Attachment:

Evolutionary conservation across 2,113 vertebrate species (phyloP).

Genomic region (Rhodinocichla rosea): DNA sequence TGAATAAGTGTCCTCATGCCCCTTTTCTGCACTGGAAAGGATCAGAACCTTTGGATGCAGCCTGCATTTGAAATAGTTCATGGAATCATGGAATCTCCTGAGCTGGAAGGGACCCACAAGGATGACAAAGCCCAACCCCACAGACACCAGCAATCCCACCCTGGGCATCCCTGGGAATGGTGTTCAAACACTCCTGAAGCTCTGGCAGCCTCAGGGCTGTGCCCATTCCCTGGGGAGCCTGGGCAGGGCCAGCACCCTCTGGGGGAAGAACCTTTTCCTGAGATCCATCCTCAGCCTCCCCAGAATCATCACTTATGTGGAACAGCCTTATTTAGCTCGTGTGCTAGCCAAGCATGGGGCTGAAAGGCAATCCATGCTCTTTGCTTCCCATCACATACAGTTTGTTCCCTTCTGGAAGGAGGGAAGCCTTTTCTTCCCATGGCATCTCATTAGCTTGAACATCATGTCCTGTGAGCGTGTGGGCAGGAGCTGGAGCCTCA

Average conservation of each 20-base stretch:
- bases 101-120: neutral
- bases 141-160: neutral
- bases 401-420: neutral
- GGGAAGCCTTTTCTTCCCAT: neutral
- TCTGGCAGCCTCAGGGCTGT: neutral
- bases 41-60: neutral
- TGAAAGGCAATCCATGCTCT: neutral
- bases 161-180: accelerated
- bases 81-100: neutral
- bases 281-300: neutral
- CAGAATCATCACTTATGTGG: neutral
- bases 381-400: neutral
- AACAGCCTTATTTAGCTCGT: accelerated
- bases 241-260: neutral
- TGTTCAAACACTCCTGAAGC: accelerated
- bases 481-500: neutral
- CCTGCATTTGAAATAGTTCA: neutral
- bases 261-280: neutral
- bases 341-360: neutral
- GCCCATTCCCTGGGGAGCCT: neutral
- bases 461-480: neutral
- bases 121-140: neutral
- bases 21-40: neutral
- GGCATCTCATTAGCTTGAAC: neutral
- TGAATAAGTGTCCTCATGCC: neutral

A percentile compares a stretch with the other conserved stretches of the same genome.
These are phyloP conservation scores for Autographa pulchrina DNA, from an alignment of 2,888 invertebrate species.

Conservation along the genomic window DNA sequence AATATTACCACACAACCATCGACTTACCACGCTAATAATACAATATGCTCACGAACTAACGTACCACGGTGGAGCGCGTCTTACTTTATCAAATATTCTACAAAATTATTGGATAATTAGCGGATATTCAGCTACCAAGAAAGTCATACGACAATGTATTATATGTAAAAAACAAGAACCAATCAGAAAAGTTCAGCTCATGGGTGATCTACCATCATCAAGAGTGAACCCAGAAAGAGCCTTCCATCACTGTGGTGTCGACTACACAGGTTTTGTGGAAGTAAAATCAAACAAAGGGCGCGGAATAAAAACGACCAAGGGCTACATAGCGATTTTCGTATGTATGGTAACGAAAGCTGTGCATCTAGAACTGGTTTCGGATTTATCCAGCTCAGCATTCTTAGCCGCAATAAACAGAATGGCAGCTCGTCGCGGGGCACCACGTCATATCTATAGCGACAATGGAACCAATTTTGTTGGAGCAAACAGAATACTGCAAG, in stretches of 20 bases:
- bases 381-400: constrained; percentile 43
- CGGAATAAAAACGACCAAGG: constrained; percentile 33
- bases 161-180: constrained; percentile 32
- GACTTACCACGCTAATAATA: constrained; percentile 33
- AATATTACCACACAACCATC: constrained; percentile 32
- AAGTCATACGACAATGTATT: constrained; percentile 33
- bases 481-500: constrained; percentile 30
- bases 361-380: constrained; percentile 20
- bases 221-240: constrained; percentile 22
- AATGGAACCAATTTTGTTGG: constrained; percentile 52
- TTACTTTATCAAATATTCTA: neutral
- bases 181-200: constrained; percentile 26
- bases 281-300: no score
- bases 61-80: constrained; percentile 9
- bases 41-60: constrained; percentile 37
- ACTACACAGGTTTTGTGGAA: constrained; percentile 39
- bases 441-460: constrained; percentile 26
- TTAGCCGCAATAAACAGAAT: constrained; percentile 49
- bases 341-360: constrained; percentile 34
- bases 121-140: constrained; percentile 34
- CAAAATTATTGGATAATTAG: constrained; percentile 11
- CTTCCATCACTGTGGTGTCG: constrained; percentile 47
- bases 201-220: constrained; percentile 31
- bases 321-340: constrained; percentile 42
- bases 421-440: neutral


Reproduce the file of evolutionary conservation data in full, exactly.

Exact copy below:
Evolutionary conservation across 2,113 vertebrate species (phyloP).

Genomic region (Rhodinocichla rosea): DNA sequence TGAATAAGTGTCCTCATGCCCCTTTTCTGCACTGGAAAGGATCAGAACCTTTGGATGCAGCCTGCATTTGAAATAGTTCATGGAATCATGGAATCTCCTGAGCTGGAAGGGACCCACAAGGATGACAAAGCCCAACCCCACAGACACCAGCAATCCCACCCTGGGCATCCCTGGGAATGGTGTTCAAACACTCCTGAAGCTCTGGCAGCCTCAGGGCTGTGCCCATTCCCTGGGGAGCCTGGGCAGGGCCAGCACCCTCTGGGGGAAGAACCTTTTCCTGAGATCCATCCTCAGCCTCCCCAGAATCATCACTTATGTGGAACAGCCTTATTTAGCTCGTGTGCTAGCCAAGCATGGGGCTGAAAGGCAATCCATGCTCTTTGCTTCCCATCACATACAGTTTGTTCCCTTCTGGAAGGAGGGAAGCCTTTTCTTCCCATGGCATCTCATTAGCTTGAACATCATGTCCTGTGAGCGTGTGGGCAGGAGCTGGAGCCTCA

Average conservation of each 20-base stretch:
- bases 101-120: neutral
- bases 141-160: neutral
- bases 401-420: neutral
- GGGAAGCCTTTTCTTCCCAT: neutral
- TCTGGCAGCCTCAGGGCTGT: neutral
- bases 41-60: neutral
- TGAAAGGCAATCCATGCTCT: neutral
- bases 161-180: accelerated
- bases 81-100: neutral
- bases 281-300: neutral
- CAGAATCATCACTTATGTGG: neutral
- bases 381-400: neutral
- AACAGCCTTATTTAGCTCGT: accelerated
- bases 241-260: neutral
- TGTTCAAACACTCCTGAAGC: accelerated
- bases 481-500: neutral
- CCTGCATTTGAAATAGTTCA: neutral
- bases 261-280: neutral
- bases 341-360: neutral
- GCCCATTCCCTGGGGAGCCT: neutral
- bases 461-480: neutral
- bases 121-140: neutral
- bases 21-40: neutral
- GGCATCTCATTAGCTTGAAC: neutral
- TGAATAAGTGTCCTCATGCC: neutral

A percentile compares a stretch with the other conserved stretches of the same genome.
These are phyloP conservation scores for Autographa pulchrina DNA, from an alignment of 2,888 invertebrate species.

Conservation along the genomic window DNA sequence AATATTACCACACAACCATCGACTTACCACGCTAATAATACAATATGCTCACGAACTAACGTACCACGGTGGAGCGCGTCTTACTTTATCAAATATTCTACAAAATTATTGGATAATTAGCGGATATTCAGCTACCAAGAAAGTCATACGACAATGTATTATATGTAAAAAACAAGAACCAATCAGAAAAGTTCAGCTCATGGGTGATCTACCATCATCAAGAGTGAACCCAGAAAGAGCCTTCCATCACTGTGGTGTCGACTACACAGGTTTTGTGGAAGTAAAATCAAACAAAGGGCGCGGAATAAAAACGACCAAGGGCTACATAGCGATTTTCGTATGTATGGTAACGAAAGCTGTGCATCTAGAACTGGTTTCGGATTTATCCAGCTCAGCATTCTTAGCCGCAATAAACAGAATGGCAGCTCGTCGCGGGGCACCACGTCATATCTATAGCGACAATGGAACCAATTTTGTTGGAGCAAACAGAATACTGCAAG, in stretches of 20 bases:
- bases 381-400: constrained; percentile 43
- CGGAATAAAAACGACCAAGG: constrained; percentile 33
- bases 161-180: constrained; percentile 32
- GACTTACCACGCTAATAATA: constrained; percentile 33
- AATATTACCACACAACCATC: constrained; percentile 32
- AAGTCATACGACAATGTATT: constrained; percentile 33
- bases 481-500: constrained; percentile 30
- bases 361-380: constrained; percentile 20
- bases 221-240: constrained; percentile 22
- AATGGAACCAATTTTGTTGG: constrained; percentile 52
- TTACTTTATCAAATATTCTA: neutral
- bases 181-200: constrained; percentile 26
- bases 281-300: no score
- bases 61-80: constrained; percentile 9
- bases 41-60: constrained; percentile 37
- ACTACACAGGTTTTGTGGAA: constrained; percentile 39
- bases 441-460: constrained; percentile 26
- TTAGCCGCAATAAACAGAAT: constrained; percentile 49
- bases 341-360: constrained; percentile 34
- bases 121-140: constrained; percentile 34
- CAAAATTATTGGATAATTAG: constrained; percentile 11
- CTTCCATCACTGTGGTGTCG: constrained; percentile 47
- bases 201-220: constrained; percentile 31
- bases 321-340: constrained; percentile 42
- bases 421-440: neutral